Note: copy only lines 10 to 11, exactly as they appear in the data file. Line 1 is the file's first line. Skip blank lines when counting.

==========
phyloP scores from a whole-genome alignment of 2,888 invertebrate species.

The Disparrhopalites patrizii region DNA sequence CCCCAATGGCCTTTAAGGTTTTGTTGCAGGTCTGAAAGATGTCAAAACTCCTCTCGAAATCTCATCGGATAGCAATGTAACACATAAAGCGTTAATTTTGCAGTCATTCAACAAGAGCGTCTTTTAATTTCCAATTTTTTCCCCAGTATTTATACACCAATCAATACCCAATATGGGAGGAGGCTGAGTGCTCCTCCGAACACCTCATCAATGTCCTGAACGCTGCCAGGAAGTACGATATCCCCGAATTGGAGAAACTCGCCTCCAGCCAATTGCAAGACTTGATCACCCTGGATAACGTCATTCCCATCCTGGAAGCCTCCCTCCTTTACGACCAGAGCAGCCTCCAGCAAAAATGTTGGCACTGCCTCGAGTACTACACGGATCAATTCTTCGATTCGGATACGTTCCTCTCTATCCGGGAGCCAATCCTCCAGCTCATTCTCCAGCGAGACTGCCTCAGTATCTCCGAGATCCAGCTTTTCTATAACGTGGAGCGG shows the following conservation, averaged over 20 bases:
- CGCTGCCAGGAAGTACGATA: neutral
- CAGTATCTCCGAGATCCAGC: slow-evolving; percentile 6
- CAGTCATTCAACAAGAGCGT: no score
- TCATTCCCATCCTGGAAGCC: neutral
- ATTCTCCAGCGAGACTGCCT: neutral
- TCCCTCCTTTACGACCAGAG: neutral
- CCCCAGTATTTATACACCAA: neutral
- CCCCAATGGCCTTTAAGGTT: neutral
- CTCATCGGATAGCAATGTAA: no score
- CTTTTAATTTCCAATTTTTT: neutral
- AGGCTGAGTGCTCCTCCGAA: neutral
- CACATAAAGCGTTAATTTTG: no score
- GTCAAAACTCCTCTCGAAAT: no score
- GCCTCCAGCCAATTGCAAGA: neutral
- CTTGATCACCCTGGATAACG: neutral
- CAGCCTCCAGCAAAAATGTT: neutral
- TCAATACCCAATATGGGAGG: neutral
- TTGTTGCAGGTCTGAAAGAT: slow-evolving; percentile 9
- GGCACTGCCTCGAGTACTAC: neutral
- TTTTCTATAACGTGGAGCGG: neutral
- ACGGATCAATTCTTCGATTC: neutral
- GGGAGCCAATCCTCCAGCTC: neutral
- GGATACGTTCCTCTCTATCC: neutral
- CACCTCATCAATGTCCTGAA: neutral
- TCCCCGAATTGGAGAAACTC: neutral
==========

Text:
- CCCCAATGGCCTTTAAGGTT: neutral
- CTCATCGGATAGCAATGTAA: no score